Overview: The S&P 500 and Dow Jones Industrials sold off after the higher open and briefly traded below yesterday’s lows. Investors seemed disappointed that the Trump Administration was not ready with specific policies after Monday’s tease that had initially helped lift Asia Pacific and European markets earlier on Tuesday. This sparked a sharp decline in Europe into the close. Several individual European markets posted bearish outside down days by trading above yesterday’s highs and then reversing to close at new lows. However, as investors concluded that US fiscal support would be forthcoming US stocks rallied to new highs late in the session. Yet, after the close, official comments gave a sense that there was still no agreement, and President Trump did not attend the White House briefing. US stocks softened in early electronic trading, which weighed on Asia-Pacific markets. The Bank of England delivered an emergency 50 bp cut and some other credit easing measures shortly before the UK markets opened a few hours before the government unveils its. Sterling initially fell but quickly recovered to new session highs. European equities are higher, and the Dow Jones Stoxx 600 is about 2% higher, led by financials, energy, and materials. US shares are unable to build on yesterday’s gains, and the S&P 500 is a little more than 1% lower after yesterday’s nearly 5% advance. Core European 10-year benchmark yields are 3-5 bp higher, while peripheral bond yields are lower, led by around 10 bp declines in Italy and Greece. The US 10-year Treasury yield is off about seven basis points (to 73 bp) after rising 26 bp yesterday. The dollar is trading heavily against all the major currencies. Emerging market currencies are mixed, with eastern and central European currencies faring best, with the Mexican peso and South African rand picking the rear, with 0.4%-0.5% losses. Gold is up 0.5% to recoup about a third of yesterday’s decline, while crude pares its more than 10% gain and is straddling $34 a barrel.
Japan saw its first case of the coronavirus two months ago, and pressure continues to mount on the Abe government to take bolder action. Abe’s public support has fallen to its lowest level in more than a year and a half. The government funds committed are not new spending but using reserves from previous budgets, including December’s JPY13.2 trillion package. The handling of the public health crisis contrasts with how it handled the earthquake, tsunami, and nuclear accident that took place nine years ago today.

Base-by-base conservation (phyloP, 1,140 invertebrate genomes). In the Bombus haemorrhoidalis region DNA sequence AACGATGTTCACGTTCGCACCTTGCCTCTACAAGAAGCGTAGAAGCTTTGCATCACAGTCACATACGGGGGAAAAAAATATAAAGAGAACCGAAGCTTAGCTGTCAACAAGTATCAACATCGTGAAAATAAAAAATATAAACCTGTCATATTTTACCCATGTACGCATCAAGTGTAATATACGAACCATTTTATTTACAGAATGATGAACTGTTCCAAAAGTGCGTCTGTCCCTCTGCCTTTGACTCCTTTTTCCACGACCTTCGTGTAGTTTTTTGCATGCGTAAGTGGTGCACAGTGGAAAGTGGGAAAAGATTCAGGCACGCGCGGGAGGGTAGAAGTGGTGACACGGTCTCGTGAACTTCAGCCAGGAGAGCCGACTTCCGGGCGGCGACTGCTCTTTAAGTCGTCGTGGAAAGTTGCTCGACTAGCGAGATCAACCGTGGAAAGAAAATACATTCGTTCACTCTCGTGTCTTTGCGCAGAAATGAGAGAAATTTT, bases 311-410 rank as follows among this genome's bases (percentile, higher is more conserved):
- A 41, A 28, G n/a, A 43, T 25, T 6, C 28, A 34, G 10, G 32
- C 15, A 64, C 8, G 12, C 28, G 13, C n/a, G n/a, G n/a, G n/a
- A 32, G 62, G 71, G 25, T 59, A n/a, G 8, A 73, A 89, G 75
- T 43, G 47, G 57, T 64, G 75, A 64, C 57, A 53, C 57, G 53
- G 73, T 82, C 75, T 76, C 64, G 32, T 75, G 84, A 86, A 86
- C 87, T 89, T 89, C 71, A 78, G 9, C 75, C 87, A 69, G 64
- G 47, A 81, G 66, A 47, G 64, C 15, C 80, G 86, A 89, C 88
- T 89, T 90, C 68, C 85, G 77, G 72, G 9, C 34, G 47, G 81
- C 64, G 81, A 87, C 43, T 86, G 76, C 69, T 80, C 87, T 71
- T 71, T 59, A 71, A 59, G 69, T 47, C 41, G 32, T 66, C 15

Australia is expected to unveil its fiscal response tomorrow. Reports suggest it will spend A$2.4 bln and include 100 pop-up clinics. South Korea is also putting together an extra budget. On monetary policy, several central banks that do not meet soon, like South Korea, India, and Malaysia, are seen as potential candidates to make emergency cuts.
The dollar rose 3.2% against the yen yesterday finish the North American session near JPY105.65. It had not risen through there and consolidated by easing to almost JPY104 in late Asia before the higher European equity market appeared to help it recover above JPY105. A $420 mln option at JPY105.50 expires today. A three-day trendline on the hourly charts intersects near JPY105 at the end of today’s session. The Australian dollar is firm above $0.6500 as it consolidates in the lower end of yesterday’s range that saw it briefly trade above $0.6600. Support is seen in the $0.6465-$0.6480 area. The dollar rose to a six-day high against the Chinese yuan (~CNY6.9665) to close a gap created on March 4. Chinese lending data from February was considerably weaker than expected, but the Lunar New Year skewed the data in any event and did not seem to impact CNY or CNH.